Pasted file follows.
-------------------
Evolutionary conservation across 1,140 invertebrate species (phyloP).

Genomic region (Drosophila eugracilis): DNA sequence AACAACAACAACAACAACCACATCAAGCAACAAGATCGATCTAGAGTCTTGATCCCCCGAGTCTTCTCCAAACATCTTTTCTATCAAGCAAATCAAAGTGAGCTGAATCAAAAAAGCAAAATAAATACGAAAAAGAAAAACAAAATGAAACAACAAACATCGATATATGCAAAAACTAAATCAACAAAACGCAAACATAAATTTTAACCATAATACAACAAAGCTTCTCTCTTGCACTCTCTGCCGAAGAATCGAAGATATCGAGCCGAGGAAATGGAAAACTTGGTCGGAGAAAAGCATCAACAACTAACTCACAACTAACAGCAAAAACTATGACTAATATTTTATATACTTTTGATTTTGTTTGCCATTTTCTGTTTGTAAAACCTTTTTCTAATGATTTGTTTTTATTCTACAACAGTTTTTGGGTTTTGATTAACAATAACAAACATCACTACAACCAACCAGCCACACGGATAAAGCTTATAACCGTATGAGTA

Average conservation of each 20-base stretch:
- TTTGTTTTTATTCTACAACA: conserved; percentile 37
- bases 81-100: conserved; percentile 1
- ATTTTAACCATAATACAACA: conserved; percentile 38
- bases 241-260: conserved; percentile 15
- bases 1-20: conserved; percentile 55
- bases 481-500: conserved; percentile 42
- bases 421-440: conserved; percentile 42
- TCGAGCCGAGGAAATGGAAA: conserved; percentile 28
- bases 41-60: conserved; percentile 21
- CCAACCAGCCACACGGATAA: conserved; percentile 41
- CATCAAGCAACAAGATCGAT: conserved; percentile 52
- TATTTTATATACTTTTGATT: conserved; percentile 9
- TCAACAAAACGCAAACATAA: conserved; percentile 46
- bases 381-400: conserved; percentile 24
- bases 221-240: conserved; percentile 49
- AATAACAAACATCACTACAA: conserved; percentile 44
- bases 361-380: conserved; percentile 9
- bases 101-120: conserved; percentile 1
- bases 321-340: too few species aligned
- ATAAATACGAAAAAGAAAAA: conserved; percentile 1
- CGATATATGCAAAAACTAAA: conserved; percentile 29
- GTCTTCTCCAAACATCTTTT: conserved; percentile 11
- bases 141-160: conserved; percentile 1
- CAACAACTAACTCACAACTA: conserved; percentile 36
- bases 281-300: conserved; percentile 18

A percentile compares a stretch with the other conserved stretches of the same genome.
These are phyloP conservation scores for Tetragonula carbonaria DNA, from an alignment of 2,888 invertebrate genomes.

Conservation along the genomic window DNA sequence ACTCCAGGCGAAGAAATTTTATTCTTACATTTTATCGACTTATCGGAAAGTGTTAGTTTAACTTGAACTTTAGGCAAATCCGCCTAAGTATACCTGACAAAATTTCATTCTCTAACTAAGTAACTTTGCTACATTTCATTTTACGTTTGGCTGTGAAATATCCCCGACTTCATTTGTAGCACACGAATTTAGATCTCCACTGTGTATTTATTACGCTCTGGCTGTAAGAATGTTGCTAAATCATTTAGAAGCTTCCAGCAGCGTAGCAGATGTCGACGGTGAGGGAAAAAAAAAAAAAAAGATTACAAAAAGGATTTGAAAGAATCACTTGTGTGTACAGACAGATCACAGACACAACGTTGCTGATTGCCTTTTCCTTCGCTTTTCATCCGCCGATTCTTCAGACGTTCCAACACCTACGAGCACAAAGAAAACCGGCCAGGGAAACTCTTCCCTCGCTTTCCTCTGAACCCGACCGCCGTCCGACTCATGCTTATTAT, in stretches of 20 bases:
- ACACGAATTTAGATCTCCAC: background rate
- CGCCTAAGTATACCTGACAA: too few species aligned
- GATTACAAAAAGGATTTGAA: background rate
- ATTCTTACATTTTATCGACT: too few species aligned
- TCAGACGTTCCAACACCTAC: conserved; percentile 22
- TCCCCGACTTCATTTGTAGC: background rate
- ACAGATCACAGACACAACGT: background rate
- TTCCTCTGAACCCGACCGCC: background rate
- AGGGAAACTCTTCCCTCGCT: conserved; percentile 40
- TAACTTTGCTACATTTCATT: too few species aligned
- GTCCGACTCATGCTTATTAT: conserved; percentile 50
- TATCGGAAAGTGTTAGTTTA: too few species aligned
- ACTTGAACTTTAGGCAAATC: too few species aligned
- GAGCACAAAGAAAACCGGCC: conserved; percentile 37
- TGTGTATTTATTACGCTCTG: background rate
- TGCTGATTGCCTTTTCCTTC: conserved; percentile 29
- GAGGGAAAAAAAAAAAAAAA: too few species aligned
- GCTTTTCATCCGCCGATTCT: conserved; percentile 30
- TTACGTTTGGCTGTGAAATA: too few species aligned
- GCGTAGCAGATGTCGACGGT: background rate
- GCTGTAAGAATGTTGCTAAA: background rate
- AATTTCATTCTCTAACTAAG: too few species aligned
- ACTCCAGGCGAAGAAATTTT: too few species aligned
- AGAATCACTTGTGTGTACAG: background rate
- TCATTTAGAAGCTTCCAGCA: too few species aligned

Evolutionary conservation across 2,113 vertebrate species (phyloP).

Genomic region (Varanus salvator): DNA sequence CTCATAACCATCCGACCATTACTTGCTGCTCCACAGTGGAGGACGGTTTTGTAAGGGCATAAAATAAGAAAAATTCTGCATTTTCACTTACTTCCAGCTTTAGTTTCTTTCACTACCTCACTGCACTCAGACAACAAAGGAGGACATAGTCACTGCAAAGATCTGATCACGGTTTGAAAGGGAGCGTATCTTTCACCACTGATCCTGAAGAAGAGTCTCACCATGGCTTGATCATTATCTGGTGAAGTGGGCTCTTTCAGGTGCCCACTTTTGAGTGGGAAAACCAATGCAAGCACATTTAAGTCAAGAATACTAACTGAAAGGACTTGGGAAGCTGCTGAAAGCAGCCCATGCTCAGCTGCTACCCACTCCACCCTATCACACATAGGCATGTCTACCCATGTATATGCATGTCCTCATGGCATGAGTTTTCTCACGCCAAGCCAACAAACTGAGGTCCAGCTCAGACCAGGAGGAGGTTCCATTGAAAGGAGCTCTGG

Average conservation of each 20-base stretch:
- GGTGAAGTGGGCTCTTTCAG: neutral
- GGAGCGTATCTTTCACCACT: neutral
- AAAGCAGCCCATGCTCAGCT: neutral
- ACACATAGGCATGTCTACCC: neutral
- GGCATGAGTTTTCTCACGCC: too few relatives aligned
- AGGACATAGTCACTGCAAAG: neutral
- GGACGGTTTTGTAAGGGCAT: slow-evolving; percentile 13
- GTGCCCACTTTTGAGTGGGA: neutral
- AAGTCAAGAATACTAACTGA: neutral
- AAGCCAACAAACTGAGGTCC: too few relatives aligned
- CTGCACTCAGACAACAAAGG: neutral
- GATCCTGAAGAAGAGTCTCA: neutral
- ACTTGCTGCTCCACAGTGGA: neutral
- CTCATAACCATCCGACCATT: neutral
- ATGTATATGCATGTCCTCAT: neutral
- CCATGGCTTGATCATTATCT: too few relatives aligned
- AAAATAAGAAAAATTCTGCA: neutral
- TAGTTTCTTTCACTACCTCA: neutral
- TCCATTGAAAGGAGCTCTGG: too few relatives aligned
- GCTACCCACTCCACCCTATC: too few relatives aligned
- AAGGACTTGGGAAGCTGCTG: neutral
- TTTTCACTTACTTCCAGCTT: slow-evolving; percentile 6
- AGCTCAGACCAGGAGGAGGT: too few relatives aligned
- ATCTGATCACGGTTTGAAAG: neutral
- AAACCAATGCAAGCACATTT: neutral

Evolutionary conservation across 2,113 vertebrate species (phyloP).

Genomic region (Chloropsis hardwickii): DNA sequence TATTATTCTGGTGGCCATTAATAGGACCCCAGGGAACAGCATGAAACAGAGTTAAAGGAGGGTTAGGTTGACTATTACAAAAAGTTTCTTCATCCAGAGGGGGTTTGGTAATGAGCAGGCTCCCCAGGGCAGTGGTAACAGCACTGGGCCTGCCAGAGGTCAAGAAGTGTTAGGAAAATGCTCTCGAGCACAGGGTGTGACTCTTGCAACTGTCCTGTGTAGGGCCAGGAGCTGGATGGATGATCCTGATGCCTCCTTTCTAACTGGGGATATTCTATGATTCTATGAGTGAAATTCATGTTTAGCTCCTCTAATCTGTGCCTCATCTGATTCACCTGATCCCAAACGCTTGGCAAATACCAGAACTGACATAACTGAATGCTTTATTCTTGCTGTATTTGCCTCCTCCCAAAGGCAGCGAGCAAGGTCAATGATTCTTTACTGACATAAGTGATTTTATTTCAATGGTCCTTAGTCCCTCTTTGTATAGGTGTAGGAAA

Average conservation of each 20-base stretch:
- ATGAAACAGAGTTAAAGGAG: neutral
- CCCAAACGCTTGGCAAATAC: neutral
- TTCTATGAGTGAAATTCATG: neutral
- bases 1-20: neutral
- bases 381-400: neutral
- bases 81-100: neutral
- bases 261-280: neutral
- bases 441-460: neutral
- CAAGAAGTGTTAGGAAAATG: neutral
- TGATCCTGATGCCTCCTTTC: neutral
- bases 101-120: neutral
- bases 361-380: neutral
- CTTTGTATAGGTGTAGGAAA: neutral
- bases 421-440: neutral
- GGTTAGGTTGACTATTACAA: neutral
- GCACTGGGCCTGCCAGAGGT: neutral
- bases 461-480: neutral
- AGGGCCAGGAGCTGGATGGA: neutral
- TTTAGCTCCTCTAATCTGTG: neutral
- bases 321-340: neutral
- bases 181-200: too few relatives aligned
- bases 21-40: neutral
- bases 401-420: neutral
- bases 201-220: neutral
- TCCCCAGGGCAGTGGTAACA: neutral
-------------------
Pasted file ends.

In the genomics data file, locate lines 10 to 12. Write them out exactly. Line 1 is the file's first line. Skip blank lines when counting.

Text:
- bases 421-440: conserved; percentile 42
- TCGAGCCGAGGAAATGGAAA: conserved; percentile 28
- bases 41-60: conserved; percentile 21